In Search of Knowledge
A documentary shows how the Orang Rimba in the heart of the jungle are motivated to learn.
GURU RIMBA DI MANAPUN JADI SEKOLAH
Director: Vivian Idris
Scenario: Vivian Idris
Production: Secret Prayers in collaboration with Insight Investment
THEY do not wish to just hunt or wait for drops of rubber sap under the thick foliage of the Bukit 12 forest. They want to be part of the literate world and pursue knowledge. Orang Rimba, one of the tribes in the deep of the Jambi jungle in South Sumatra, are inseparable from the forests and run their lives according to the customs and signs of nature. But, as Ngandum, the chief of the Orang Rimba, said while metaphorically comparing education to planting a tree, “They must go to school and complete their education until they can reap the result.”
Their quest for knowledge is the focus of the debut documentary film by Vivian Idris. Vivian, 39, the program manager of Kalyanashira Foundation which has produced several documentary films, among others, Pertaruhan (Bet) and Working Girls, now acts as the director at her own production house to follow the trail of teachers who teach kids without access to pursue formal education. “I’ve always wanted to immerse myself directly in the Jambi forest,” said Dwi Eni, 32, one of the teachers who has been working under the auspices of Butet Manurung, an educator and a teacher who laid the first foundation for education in the heart of the Jambi forests.
“Butet Manurung is recognized as a pioneer who built a sokola (school) here,” said Vivian. “I’m interested in shining a light on her successors like Dwi Eni and Oceu who go into the woods to sustain and develop what Butet initiated.”
Vivian, therefore, together with her team consisting of, among others, Affan Diaz (camera) and Nina Desilina (line producer) took a five-hour trip from Jambi to Bangko (regency town located closest to Bukit 12 National Park), where the Orang Rimba live. From Bangko, they took another three-hour drive followed by a one-and-a-half-hour walk to reach sokola rimba in Makekal Hulu. When it rains, the last leg of the trip on foot will stretch up to four hours.
The focus of Vivian and her team’s documentary is an interesting story of Rimba children who want to go to school but are unable to do so as they have to spend most of their time helping their parents. To create a place where the children can focus to learn reading and counting, the teachers decided to bring them to sokola rimba, which resembles “a very simple and small boarding school.” A wooden structure in the heart of the thick forest is without beds or mattresses, and minimal stationeries provided by the teachers are their only asset. But their main asset is spirit. Under kerosene lamps, these underprivileged children sit on a wooden floor to learn how to spell correctly or to be tested on simple arithmetic skills.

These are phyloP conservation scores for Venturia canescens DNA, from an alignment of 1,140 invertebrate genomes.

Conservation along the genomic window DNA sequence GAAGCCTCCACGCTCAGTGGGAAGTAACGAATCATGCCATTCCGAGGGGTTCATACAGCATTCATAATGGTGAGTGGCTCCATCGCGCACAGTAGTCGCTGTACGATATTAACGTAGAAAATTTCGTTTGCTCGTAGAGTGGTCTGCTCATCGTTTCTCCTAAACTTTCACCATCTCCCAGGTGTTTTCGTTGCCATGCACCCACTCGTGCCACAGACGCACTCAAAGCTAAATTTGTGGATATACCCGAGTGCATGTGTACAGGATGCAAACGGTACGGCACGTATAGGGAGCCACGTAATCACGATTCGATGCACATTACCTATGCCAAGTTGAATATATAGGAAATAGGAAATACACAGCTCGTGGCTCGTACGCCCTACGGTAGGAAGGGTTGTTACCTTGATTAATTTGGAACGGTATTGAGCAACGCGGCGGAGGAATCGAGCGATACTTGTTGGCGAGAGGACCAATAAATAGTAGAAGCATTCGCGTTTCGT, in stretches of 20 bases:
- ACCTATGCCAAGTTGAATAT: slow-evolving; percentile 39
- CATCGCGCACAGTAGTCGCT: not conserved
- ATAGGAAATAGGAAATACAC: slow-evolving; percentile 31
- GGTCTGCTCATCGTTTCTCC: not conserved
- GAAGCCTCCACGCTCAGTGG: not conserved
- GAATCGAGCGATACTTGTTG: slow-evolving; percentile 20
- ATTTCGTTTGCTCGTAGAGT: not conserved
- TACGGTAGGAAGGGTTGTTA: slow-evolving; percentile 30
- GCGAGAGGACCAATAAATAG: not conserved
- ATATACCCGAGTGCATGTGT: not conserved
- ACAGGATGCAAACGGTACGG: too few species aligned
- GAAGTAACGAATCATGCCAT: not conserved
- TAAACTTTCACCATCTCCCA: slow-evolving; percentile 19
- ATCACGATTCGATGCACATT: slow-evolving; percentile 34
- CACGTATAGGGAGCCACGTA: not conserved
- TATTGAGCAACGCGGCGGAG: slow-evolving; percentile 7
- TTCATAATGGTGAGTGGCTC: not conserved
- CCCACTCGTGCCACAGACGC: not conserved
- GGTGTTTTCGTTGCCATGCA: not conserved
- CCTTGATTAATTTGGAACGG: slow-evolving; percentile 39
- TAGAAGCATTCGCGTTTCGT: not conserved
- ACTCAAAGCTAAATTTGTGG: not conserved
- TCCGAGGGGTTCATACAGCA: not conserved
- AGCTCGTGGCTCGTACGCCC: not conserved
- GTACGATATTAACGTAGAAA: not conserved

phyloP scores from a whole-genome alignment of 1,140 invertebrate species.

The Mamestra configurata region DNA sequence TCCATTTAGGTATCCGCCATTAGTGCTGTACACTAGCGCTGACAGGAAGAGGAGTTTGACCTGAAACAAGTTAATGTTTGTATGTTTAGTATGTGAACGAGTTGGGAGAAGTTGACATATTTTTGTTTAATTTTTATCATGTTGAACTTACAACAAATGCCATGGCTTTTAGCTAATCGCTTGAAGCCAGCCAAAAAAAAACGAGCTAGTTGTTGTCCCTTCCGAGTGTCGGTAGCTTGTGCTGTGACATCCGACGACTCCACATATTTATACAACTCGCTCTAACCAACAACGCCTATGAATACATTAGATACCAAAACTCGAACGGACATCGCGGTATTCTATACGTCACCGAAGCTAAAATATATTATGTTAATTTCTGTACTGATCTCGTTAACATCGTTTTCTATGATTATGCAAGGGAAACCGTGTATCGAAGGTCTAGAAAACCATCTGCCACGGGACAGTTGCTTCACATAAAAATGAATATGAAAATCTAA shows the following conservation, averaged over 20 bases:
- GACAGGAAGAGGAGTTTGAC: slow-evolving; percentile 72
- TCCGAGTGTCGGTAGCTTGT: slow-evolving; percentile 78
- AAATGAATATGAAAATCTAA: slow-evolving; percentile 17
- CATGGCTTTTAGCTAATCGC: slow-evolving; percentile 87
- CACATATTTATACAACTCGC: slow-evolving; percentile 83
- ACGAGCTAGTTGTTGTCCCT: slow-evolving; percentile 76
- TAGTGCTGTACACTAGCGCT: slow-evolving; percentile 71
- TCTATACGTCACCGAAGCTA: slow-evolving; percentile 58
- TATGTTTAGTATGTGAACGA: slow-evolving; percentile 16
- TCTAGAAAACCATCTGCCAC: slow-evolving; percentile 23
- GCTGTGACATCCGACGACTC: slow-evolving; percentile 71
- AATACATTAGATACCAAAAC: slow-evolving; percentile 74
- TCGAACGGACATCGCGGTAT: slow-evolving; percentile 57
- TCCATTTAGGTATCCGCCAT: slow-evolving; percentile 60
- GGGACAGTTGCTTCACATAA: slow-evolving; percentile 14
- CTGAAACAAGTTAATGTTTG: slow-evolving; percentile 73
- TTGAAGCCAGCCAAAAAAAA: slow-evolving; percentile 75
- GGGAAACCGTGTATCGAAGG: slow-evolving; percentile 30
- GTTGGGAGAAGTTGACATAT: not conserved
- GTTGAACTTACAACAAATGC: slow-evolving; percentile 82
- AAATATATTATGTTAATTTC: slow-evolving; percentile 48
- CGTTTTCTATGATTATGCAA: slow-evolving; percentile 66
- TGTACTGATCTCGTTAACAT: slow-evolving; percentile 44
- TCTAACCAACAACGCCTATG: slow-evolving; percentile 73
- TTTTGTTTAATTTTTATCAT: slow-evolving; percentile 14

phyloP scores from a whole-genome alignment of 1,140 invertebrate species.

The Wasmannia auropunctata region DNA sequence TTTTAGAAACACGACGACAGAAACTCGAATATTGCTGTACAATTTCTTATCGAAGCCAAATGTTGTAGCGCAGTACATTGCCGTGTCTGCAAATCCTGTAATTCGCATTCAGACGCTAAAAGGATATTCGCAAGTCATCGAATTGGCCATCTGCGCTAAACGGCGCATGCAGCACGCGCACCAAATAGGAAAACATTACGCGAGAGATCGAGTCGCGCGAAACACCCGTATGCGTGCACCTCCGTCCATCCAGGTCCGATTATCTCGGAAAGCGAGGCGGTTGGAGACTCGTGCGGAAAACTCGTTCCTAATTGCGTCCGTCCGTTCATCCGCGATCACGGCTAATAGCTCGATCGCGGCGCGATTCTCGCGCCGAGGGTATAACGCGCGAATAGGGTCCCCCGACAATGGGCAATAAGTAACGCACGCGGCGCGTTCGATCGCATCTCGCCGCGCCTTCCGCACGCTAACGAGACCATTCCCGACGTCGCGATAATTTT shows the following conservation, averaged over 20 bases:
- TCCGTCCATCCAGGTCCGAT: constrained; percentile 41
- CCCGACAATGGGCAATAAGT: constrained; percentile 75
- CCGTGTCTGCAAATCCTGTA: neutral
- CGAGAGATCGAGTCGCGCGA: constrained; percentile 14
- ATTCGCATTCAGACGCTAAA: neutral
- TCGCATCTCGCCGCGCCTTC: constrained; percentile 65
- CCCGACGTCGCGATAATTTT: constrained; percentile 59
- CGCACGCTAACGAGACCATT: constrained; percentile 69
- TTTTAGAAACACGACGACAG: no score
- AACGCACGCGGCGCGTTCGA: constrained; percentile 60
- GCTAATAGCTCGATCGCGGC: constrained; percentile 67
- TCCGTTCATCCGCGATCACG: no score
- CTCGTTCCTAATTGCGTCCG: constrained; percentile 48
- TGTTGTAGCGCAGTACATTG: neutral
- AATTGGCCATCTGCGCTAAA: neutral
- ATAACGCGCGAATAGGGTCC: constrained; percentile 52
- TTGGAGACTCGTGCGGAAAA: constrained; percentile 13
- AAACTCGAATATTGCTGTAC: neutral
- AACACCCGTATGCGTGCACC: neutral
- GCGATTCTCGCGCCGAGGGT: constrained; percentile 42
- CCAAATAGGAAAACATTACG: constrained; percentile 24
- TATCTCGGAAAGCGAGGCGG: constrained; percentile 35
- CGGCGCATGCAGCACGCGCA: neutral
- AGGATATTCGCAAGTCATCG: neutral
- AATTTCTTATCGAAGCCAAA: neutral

The teachers, Dwi Eni and Oceu, do not forget to instill the understanding in the kids that they are part of Indonesia. The red and white flag hoisted on a bamboo pole and the national anthem Indonesia Raya that echoed from the forest children illustrate just how far their life is from the spoilt and wasteful life of Jakartans. The Rimba children—who feel more comfortable without shirts except when they have to meet visitors from town, of course—are all boys. Vivian explained that in accordance with Rimba customs, girls are not exposed for fear of exploitation. Nonetheless, girls also get equal education from female teachers.
The documentary is also interesting when the plot turns to political and economic problems of Orang Rimba, such as the arrival of big corporations that disrupt their lives. The conflict due to expansion of palm oil plantations is in fact a different issue which can be made a separate documentary. Vivian stated that the apparent ‘turn’ in the segment is to show that having studied in sokola, the young generation of Orang Rimba have developed into individuals who can express political, economic, and social problems they are facing. Accompanied by a number of NGOs, they confront government institutions to articulate their problems in fluent and smart language.
The issues of Rimba children and the companies that are pushing ahead with development projects are very complicated thus necessitate a coherent chronology (it will take a quite long duration, even if told in a separate documentary). It will be more interesting if the camera of Vivian and her team continue to follow the Rimba children and their teachers who are still struggling for the very basics of education.
However, this film, like other documentaries produced by Indonesian filmmakers in the last few years, has succeeded in showing that basic education is one of the biggest problems of this country.
Leila S. Chudori